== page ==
OTTAWA – The shipwreck found in the Arctic has been identified as HMS Erebus, the vessel on which Sir John Franklin himself sailed — and may even have perished — in search of the Northwest Passage in 1845.
Prime Minister Stephen Harper, who took obvious delight last month in delivering news of the discovery of the ship from Franklin’s doomed voyage, revealed Wednesday just which of the two it is.
“I’m delighted to confirm that we have identified which ship from the Franklin expedition has been found,” Harper told the House of Commons.
“It is, in fact, the HMS Erebus.”
The discovery of the wreck, found some 11 metres below the surface in the Queen Maud Gulf, was confirmed Sept. 7, but was not identified until now.
The two ships of the Franklin Expedition and their crews, 129 members in all, disappeared during an 1845 quest for the Northwest Passage. So far, the location of the other ship, HMS Terror, remains a mystery.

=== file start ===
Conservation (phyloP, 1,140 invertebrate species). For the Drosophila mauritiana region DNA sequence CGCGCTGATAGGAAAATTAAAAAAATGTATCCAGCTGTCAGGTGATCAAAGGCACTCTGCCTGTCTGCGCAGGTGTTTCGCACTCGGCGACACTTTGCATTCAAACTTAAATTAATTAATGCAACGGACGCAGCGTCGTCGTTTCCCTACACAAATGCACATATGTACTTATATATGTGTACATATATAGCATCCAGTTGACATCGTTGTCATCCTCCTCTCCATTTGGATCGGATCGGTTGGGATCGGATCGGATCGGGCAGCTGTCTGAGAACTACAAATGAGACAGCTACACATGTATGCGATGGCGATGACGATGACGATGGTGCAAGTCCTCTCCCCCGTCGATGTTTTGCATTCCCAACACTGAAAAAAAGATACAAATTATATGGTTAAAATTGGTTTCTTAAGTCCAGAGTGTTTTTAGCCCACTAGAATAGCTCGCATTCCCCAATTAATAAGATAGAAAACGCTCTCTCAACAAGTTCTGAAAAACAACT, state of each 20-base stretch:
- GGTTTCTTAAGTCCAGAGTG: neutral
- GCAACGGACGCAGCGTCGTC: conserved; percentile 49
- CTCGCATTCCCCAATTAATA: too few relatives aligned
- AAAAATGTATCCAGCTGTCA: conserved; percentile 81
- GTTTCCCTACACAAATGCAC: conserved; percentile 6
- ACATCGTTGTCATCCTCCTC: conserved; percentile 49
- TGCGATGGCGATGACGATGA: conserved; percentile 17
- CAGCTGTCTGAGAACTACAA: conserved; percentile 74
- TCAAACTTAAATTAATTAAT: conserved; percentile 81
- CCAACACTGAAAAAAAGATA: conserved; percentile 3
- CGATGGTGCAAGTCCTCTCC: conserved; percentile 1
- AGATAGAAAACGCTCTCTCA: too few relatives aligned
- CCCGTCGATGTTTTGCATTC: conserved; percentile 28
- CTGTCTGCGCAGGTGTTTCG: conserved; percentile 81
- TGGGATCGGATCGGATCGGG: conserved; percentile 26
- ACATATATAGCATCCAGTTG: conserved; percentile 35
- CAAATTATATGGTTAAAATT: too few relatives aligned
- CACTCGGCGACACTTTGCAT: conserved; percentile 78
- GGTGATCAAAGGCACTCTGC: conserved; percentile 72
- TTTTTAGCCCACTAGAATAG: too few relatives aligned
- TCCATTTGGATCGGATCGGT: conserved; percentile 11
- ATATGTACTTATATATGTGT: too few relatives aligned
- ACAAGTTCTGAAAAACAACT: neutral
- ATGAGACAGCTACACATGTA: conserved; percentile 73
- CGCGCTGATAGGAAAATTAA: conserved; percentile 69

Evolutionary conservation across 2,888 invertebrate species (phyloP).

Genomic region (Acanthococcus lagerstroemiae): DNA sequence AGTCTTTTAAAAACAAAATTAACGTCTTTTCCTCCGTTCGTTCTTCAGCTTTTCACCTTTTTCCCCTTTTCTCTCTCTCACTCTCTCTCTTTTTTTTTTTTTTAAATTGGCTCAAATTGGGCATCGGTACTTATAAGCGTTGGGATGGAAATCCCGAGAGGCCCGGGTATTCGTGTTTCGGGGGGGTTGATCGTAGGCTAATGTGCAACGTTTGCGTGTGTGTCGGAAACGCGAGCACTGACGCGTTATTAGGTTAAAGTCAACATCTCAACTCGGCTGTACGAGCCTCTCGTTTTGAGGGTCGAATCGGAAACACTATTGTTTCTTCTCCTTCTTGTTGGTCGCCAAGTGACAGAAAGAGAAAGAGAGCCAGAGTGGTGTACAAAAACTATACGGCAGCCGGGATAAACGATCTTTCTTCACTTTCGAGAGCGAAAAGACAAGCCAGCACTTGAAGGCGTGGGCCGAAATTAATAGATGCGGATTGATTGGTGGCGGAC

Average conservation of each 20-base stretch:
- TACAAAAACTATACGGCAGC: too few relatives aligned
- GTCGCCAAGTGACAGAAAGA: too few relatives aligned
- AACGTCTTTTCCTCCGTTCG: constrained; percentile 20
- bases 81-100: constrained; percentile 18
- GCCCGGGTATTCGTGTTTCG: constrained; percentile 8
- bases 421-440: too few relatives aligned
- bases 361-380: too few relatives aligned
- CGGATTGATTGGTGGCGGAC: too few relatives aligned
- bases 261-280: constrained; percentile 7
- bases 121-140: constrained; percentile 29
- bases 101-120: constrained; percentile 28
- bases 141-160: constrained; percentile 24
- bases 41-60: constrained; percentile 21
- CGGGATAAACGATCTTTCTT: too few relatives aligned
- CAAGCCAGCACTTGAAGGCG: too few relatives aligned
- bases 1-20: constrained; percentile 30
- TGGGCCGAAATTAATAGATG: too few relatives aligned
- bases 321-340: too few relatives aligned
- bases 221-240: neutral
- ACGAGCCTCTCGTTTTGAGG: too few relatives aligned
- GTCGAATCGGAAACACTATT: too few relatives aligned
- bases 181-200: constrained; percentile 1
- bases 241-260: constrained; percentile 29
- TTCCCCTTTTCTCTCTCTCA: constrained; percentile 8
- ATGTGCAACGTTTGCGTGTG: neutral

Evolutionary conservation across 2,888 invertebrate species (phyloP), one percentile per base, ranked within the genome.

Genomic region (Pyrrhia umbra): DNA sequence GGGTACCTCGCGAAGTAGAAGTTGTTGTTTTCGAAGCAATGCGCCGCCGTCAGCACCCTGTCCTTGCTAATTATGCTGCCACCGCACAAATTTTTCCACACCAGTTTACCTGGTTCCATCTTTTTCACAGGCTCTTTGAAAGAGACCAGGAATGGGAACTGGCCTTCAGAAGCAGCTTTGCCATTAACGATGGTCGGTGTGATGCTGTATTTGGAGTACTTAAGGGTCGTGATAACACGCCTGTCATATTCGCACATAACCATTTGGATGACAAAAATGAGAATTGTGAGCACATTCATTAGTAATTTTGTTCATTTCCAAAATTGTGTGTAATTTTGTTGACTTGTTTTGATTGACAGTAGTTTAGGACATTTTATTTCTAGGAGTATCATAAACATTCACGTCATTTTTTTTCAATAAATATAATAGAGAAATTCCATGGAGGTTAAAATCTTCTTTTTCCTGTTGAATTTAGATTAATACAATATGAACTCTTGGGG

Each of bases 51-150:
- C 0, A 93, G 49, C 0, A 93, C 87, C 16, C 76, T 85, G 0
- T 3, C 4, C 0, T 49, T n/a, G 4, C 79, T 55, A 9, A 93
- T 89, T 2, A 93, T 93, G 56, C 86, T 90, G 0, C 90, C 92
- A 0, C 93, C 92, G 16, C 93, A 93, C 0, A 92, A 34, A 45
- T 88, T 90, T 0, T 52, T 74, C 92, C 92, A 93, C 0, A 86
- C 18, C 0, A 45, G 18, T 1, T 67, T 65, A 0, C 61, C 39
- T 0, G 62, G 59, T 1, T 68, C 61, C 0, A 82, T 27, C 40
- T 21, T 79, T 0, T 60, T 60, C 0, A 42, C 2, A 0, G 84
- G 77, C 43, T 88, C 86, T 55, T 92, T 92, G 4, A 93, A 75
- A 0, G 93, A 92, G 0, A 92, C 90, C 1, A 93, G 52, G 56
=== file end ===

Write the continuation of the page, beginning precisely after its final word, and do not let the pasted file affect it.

Since 2008, Parks Canada has led six major searches for the lost ships, which long ago captured the Victorian imagination and gave rise to many searches throughout the 19th century for Franklin and his crew.
The mystery of exactly what happened to Franklin and his men has never been solved.
Four vessels — the Canadian Coast Guard ship Sir Wilfrid Laurier, the Royal Canadian Navy’s HMCS Kingston and vessels from the Arctic Research Foundation and B.C.-based One Ocean Expeditions — led the search this summer.
The One Ocean ship was in fact a Russian-flagged vessel known as the Akademik Sergey Vavilov, which served as a platform for the federal government’s state-of-the-art underwater survey vehicle.
The ship appears to be well-preserved. A sonar image showed the ship five metres off the sea floor in the bow and four metres in the stern.
Some of the deck structures are still intact, including the main mast, which was sheared off by the ice when the ship sank.